East End commercial fishing advocates gathered at an Amagansett fishing family’s home Thursday to demand a change to state law that allows enforcement officers the “unfettered” ability to seize and sell fish taken in enforcement actions.
The request follows years of charges by several East End fishermen that state enforcement officers seized fish then sold it without any procedure for those charged to reclaim their property once they were later acquitted.
Since the practice has come under criticism, the state has returned more than $10,000 to fishermen who were acquitted of charges. Among them were the Lester family, whose members in 2013 received a check for $202.25 for seized fish after they were acquitted of illegal fish possession.
“The problem with these seizures is there’s no forfeiture hearing, no hearing before a judge, there’s no nothing,” said Daniel Rodgers, a former assistant Suffolk prosecutor who is now a Cutchogue attorney representing several fishermen, including the Lesters.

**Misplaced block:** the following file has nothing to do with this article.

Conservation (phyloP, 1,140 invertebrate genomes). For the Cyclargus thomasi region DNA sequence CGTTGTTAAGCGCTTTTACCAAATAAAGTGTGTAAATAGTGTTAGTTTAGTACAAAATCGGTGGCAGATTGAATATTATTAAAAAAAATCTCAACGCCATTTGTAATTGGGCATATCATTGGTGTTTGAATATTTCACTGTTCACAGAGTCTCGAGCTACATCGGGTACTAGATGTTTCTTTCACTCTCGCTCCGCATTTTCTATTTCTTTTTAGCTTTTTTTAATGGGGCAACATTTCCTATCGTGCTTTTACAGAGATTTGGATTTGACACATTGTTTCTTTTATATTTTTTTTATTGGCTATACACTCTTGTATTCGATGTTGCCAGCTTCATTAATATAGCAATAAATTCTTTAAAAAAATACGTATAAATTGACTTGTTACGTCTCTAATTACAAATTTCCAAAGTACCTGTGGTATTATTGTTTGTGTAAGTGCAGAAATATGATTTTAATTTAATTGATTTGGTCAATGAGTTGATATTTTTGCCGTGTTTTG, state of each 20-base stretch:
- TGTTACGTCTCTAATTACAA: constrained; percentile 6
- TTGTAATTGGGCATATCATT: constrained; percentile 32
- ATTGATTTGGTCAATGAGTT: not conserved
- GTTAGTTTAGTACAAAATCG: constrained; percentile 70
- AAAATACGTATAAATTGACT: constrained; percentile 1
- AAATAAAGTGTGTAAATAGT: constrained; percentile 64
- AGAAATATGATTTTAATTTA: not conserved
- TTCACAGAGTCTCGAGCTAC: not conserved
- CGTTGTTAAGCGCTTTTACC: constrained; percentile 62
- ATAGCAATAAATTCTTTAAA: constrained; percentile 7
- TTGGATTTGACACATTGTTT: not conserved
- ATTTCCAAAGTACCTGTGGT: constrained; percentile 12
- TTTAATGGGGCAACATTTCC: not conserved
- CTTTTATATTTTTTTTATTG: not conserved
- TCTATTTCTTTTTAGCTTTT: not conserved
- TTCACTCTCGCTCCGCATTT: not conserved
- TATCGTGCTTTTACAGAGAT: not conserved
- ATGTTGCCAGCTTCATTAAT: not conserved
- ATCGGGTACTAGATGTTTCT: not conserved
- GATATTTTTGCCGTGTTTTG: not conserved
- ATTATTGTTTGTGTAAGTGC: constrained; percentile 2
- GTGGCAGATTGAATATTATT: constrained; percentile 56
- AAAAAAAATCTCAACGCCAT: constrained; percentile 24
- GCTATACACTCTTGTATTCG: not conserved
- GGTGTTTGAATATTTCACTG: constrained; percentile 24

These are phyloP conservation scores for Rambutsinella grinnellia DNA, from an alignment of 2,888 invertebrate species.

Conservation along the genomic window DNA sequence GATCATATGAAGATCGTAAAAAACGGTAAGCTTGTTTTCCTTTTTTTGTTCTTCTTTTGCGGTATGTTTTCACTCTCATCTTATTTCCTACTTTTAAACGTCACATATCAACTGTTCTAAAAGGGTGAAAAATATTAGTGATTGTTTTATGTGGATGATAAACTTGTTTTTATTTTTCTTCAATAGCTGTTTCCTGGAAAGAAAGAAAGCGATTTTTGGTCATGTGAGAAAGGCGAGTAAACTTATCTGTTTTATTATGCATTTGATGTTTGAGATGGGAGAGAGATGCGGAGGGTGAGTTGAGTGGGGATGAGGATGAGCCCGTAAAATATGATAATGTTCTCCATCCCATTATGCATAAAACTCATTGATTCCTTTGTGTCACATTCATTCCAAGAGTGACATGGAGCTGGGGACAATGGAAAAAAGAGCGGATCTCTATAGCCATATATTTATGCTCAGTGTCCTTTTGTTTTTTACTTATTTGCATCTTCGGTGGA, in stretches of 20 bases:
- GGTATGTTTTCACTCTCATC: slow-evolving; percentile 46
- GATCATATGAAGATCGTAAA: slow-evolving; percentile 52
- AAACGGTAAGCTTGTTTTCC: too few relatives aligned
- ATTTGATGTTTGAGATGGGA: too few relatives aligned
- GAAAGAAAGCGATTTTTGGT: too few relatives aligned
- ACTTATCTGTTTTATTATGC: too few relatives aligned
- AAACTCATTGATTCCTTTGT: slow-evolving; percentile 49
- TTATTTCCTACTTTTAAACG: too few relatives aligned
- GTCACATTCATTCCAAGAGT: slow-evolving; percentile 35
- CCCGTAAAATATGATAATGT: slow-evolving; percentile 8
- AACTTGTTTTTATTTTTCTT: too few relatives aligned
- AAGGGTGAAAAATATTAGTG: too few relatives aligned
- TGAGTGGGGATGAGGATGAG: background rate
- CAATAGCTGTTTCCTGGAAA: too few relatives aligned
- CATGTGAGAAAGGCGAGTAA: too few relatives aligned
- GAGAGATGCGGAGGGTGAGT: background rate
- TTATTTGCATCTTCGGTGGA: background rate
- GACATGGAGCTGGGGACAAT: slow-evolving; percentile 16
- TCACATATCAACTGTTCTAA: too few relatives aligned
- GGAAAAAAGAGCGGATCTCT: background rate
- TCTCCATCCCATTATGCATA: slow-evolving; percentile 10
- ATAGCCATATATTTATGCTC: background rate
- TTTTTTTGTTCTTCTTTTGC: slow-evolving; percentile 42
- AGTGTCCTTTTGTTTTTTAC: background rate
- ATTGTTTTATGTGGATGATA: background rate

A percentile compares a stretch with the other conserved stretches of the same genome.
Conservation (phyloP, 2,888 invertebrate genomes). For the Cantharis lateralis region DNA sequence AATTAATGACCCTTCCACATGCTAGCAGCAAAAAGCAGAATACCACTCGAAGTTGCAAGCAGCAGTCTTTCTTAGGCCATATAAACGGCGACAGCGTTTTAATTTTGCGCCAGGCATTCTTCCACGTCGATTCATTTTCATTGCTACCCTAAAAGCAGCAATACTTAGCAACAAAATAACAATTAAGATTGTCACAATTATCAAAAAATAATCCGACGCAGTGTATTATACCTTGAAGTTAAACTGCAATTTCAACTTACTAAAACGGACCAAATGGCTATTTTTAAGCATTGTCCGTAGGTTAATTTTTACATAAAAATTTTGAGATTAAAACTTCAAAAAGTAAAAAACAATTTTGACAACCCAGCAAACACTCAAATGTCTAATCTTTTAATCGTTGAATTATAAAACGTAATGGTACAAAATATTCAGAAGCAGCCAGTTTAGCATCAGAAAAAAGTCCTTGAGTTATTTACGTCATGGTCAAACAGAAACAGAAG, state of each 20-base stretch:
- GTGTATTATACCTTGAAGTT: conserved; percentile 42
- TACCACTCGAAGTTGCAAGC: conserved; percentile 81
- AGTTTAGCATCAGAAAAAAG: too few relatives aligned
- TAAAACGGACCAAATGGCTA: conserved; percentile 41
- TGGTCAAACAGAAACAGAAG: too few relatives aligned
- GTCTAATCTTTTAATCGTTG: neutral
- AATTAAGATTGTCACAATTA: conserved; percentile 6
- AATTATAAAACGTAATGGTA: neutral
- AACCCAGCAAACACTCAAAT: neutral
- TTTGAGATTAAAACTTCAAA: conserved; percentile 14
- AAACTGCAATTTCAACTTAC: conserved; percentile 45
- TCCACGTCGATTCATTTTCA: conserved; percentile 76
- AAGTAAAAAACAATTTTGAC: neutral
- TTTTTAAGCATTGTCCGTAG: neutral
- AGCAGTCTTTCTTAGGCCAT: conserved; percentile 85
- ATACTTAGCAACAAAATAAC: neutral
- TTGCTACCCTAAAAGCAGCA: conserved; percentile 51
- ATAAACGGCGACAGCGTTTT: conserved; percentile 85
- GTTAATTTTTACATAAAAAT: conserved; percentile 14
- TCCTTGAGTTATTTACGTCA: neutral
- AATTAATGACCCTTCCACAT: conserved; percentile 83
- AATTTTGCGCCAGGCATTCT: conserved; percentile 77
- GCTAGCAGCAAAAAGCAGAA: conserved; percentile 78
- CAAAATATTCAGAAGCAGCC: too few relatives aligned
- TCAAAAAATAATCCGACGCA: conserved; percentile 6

The fishermen’s demand follows by seven months an investigation and report by the state Inspector General that found state Department of Environmental Conservation enforcement officers “lacked policies and procedures for the return of property” of fishermen who are charged and later acquitted.
Assemb. Fred Thiele (I-Sag Harbor) has introduced legislation to address the issue, but it failed to garner approval. The measure is expected to be reintroduced this year.
Rodgers said the current DEC practice constitutes a conflict of interest because proceeds from the sale of seized fish often works its way back to the agency’s enforcement budget. “It’s just rife with problems,” he said.
DEC spokeswoman Emily DeSantis said while the agency can’t comment on pending legislation it “cooperated fully with the Inspector General’s investigation” and made “significant changes” to its operations prior to the report’s release.